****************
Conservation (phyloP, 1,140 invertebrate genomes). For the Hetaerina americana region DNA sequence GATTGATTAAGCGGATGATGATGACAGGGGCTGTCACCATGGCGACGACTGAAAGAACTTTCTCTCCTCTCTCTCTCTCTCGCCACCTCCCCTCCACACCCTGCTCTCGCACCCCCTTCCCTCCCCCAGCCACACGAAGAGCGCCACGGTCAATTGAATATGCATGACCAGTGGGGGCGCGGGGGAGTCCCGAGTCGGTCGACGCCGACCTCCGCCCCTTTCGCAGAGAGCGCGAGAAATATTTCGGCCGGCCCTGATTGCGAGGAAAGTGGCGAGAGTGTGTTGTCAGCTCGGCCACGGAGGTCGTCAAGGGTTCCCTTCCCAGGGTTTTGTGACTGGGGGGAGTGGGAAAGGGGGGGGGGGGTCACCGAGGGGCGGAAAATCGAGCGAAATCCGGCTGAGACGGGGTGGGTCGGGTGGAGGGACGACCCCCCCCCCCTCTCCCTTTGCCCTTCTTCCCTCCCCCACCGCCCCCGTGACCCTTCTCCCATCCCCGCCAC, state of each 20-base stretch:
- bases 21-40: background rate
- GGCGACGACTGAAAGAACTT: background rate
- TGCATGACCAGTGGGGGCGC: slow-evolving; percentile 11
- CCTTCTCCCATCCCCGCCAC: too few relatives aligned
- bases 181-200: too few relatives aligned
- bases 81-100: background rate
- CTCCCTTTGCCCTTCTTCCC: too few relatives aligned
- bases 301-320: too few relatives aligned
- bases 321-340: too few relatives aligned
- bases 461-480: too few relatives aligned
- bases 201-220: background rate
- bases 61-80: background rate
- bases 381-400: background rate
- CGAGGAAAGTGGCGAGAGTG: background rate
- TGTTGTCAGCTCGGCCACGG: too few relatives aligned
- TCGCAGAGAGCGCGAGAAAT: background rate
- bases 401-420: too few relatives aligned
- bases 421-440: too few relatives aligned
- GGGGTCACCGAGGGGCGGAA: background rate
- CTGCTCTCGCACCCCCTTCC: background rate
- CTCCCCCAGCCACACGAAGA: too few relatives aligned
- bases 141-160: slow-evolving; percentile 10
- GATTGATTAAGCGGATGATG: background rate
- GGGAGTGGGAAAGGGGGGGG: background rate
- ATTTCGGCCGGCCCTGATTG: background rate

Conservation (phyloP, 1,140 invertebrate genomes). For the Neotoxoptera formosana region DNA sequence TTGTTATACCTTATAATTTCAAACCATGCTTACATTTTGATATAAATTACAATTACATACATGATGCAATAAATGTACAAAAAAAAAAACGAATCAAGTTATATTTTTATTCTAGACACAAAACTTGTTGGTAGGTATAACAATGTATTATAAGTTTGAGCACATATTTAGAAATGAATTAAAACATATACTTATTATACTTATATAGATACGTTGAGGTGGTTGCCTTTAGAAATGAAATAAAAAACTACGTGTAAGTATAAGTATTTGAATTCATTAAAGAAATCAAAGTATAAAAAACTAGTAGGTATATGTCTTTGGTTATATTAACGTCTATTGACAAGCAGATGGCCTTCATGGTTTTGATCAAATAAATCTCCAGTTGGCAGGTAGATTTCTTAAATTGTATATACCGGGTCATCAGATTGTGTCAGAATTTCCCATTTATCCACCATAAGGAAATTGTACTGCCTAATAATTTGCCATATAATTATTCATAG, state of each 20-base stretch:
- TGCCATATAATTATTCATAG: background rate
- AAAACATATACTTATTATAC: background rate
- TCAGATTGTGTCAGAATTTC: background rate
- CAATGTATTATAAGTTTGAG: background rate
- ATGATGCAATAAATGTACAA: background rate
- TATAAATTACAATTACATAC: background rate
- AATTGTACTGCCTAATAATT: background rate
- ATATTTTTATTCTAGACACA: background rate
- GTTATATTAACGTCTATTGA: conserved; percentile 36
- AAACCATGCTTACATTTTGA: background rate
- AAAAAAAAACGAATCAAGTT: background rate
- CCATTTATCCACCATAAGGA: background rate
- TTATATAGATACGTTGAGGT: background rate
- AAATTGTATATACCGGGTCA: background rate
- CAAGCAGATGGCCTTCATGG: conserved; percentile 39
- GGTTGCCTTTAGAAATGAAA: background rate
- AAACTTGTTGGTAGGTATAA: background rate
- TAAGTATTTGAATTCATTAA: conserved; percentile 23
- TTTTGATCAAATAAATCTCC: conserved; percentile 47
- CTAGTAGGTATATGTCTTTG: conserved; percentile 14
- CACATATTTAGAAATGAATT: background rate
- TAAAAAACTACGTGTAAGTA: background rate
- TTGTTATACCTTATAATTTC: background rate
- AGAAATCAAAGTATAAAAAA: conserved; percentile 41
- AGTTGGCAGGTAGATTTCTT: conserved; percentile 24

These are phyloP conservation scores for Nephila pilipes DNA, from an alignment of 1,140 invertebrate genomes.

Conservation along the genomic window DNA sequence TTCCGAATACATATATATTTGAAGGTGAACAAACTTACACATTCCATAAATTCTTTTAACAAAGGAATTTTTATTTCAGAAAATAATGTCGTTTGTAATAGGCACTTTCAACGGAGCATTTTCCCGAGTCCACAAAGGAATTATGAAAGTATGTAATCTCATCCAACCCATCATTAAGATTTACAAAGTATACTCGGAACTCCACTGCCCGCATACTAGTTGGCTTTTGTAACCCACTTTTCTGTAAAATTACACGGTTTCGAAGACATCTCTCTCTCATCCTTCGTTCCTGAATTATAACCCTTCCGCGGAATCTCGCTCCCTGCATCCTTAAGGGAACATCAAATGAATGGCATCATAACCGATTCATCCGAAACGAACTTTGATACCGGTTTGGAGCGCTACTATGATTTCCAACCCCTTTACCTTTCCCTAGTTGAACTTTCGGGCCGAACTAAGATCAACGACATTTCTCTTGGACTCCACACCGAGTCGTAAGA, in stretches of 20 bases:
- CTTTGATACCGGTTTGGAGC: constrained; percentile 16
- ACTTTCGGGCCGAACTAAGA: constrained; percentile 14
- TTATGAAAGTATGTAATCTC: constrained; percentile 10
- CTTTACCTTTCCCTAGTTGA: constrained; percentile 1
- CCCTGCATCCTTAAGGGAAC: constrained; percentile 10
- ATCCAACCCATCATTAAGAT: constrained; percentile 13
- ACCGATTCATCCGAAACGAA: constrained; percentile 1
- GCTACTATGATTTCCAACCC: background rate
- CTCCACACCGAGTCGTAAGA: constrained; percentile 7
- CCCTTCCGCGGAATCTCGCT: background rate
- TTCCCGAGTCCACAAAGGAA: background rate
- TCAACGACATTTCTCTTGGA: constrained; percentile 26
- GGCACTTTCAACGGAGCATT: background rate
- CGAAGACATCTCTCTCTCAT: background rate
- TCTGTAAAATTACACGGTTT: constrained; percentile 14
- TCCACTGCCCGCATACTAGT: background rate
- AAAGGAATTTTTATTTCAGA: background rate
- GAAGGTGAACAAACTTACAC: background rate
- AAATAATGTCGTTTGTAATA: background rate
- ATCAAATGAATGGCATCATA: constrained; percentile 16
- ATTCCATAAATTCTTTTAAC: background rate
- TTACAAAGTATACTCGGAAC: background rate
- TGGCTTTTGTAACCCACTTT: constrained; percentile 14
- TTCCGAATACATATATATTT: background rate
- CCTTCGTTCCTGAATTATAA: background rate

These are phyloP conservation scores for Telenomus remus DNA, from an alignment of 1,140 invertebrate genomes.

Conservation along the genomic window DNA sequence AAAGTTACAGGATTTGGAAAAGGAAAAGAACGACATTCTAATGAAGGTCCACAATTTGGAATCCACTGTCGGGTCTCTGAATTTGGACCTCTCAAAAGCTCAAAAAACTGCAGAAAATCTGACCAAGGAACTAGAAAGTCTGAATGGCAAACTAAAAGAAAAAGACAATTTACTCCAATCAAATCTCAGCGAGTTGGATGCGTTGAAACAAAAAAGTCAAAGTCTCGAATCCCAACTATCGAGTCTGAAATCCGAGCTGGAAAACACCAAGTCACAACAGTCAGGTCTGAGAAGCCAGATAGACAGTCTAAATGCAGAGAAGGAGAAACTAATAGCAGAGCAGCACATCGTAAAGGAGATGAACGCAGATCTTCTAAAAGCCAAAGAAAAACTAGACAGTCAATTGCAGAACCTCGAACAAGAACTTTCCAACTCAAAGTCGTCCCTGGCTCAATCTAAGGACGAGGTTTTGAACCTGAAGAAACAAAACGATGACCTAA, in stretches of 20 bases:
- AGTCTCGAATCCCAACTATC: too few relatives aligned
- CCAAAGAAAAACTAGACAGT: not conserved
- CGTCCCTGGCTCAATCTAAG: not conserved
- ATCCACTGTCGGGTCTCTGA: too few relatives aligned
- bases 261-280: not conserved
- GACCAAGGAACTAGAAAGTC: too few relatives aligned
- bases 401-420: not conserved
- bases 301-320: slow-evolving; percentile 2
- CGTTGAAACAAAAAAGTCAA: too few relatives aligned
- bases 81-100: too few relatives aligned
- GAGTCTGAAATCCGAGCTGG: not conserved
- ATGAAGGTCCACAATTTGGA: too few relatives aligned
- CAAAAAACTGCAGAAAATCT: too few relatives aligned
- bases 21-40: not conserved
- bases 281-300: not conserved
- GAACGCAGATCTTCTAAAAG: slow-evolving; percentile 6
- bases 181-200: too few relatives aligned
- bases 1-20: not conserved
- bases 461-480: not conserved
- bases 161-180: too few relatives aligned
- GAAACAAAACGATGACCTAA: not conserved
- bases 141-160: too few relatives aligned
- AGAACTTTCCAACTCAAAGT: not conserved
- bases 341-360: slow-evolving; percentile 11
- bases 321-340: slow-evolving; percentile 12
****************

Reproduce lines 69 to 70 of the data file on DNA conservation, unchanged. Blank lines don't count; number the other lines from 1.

- TCTGTAAAATTACACGGTTT: constrained; percentile 14
- TCCACTGCCCGCATACTAGT: background rate